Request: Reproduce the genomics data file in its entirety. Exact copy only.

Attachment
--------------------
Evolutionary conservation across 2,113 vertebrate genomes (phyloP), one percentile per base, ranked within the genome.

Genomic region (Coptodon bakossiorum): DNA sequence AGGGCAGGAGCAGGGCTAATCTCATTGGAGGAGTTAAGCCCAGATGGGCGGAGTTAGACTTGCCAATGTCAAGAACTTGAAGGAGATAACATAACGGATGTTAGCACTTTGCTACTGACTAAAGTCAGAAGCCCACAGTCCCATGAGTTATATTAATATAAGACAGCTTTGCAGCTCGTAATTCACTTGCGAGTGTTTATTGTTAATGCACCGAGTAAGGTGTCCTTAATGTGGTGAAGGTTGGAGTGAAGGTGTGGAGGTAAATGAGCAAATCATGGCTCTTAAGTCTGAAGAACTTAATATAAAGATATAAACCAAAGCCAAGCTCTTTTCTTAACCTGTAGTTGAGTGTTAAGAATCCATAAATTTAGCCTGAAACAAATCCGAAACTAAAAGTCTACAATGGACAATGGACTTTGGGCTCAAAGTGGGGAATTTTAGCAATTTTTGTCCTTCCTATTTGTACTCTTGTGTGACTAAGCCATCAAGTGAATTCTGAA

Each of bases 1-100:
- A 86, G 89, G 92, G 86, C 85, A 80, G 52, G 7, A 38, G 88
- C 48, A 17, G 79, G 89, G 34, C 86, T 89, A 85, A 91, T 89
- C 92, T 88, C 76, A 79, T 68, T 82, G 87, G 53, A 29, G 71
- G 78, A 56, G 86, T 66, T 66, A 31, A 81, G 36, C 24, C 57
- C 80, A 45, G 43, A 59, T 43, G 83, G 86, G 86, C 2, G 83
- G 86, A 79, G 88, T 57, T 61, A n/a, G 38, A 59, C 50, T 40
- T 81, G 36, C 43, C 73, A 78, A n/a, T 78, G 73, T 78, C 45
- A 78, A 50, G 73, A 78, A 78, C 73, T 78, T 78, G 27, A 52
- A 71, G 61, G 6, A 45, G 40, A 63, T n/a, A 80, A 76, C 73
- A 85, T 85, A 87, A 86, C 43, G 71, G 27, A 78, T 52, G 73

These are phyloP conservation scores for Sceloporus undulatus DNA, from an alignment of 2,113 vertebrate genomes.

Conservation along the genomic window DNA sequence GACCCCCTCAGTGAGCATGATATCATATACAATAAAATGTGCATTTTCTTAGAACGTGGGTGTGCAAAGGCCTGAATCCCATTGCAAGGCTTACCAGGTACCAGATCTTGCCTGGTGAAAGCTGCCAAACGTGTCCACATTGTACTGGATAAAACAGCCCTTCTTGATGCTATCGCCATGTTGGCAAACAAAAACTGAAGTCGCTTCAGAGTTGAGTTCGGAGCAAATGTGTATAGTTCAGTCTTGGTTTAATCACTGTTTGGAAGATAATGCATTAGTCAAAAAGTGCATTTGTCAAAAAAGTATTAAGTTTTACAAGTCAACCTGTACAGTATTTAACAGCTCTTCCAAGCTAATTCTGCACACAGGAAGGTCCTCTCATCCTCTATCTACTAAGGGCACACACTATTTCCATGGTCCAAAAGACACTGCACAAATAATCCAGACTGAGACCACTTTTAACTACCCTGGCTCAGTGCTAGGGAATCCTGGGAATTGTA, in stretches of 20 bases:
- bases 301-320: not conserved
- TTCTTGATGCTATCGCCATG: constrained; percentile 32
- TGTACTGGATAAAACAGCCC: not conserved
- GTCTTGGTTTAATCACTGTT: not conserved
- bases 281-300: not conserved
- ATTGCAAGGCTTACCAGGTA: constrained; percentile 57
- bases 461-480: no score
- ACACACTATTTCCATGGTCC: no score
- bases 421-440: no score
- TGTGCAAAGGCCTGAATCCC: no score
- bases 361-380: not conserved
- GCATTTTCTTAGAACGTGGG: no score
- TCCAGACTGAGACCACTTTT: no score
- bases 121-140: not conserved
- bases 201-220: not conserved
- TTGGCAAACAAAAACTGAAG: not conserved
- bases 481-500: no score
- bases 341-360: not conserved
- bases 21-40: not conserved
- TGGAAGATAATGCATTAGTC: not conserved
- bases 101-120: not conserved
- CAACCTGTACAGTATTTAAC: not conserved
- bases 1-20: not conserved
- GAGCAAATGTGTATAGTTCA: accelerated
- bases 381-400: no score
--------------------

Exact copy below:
Evolutionary conservation across 2,113 vertebrate genomes (phyloP), one percentile per base, ranked within the genome.

Genomic region (Coptodon bakossiorum): DNA sequence AGGGCAGGAGCAGGGCTAATCTCATTGGAGGAGTTAAGCCCAGATGGGCGGAGTTAGACTTGCCAATGTCAAGAACTTGAAGGAGATAACATAACGGATGTTAGCACTTTGCTACTGACTAAAGTCAGAAGCCCACAGTCCCATGAGTTATATTAATATAAGACAGCTTTGCAGCTCGTAATTCACTTGCGAGTGTTTATTGTTAATGCACCGAGTAAGGTGTCCTTAATGTGGTGAAGGTTGGAGTGAAGGTGTGGAGGTAAATGAGCAAATCATGGCTCTTAAGTCTGAAGAACTTAATATAAAGATATAAACCAAAGCCAAGCTCTTTTCTTAACCTGTAGTTGAGTGTTAAGAATCCATAAATTTAGCCTGAAACAAATCCGAAACTAAAAGTCTACAATGGACAATGGACTTTGGGCTCAAAGTGGGGAATTTTAGCAATTTTTGTCCTTCCTATTTGTACTCTTGTGTGACTAAGCCATCAAGTGAATTCTGAA

Each of bases 1-100:
- A 86, G 89, G 92, G 86, C 85, A 80, G 52, G 7, A 38, G 88
- C 48, A 17, G 79, G 89, G 34, C 86, T 89, A 85, A 91, T 89
- C 92, T 88, C 76, A 79, T 68, T 82, G 87, G 53, A 29, G 71
- G 78, A 56, G 86, T 66, T 66, A 31, A 81, G 36, C 24, C 57
- C 80, A 45, G 43, A 59, T 43, G 83, G 86, G 86, C 2, G 83
- G 86, A 79, G 88, T 57, T 61, A n/a, G 38, A 59, C 50, T 40
- T 81, G 36, C 43, C 73, A 78, A n/a, T 78, G 73, T 78, C 45
- A 78, A 50, G 73, A 78, A 78, C 73, T 78, T 78, G 27, A 52
- A 71, G 61, G 6, A 45, G 40, A 63, T n/a, A 80, A 76, C 73
- A 85, T 85, A 87, A 86, C 43, G 71, G 27, A 78, T 52, G 73

These are phyloP conservation scores for Sceloporus undulatus DNA, from an alignment of 2,113 vertebrate genomes.

Conservation along the genomic window DNA sequence GACCCCCTCAGTGAGCATGATATCATATACAATAAAATGTGCATTTTCTTAGAACGTGGGTGTGCAAAGGCCTGAATCCCATTGCAAGGCTTACCAGGTACCAGATCTTGCCTGGTGAAAGCTGCCAAACGTGTCCACATTGTACTGGATAAAACAGCCCTTCTTGATGCTATCGCCATGTTGGCAAACAAAAACTGAAGTCGCTTCAGAGTTGAGTTCGGAGCAAATGTGTATAGTTCAGTCTTGGTTTAATCACTGTTTGGAAGATAATGCATTAGTCAAAAAGTGCATTTGTCAAAAAAGTATTAAGTTTTACAAGTCAACCTGTACAGTATTTAACAGCTCTTCCAAGCTAATTCTGCACACAGGAAGGTCCTCTCATCCTCTATCTACTAAGGGCACACACTATTTCCATGGTCCAAAAGACACTGCACAAATAATCCAGACTGAGACCACTTTTAACTACCCTGGCTCAGTGCTAGGGAATCCTGGGAATTGTA, in stretches of 20 bases:
- bases 301-320: not conserved
- TTCTTGATGCTATCGCCATG: constrained; percentile 32
- TGTACTGGATAAAACAGCCC: not conserved
- GTCTTGGTTTAATCACTGTT: not conserved
- bases 281-300: not conserved
- ATTGCAAGGCTTACCAGGTA: constrained; percentile 57
- bases 461-480: no score
- ACACACTATTTCCATGGTCC: no score
- bases 421-440: no score
- TGTGCAAAGGCCTGAATCCC: no score
- bases 361-380: not conserved
- GCATTTTCTTAGAACGTGGG: no score
- TCCAGACTGAGACCACTTTT: no score
- bases 121-140: not conserved
- bases 201-220: not conserved
- TTGGCAAACAAAAACTGAAG: not conserved
- bases 481-500: no score
- bases 341-360: not conserved
- bases 21-40: not conserved
- TGGAAGATAATGCATTAGTC: not conserved
- bases 101-120: not conserved
- CAACCTGTACAGTATTTAAC: not conserved
- bases 1-20: not conserved
- GAGCAAATGTGTATAGTTCA: accelerated
- bases 381-400: no score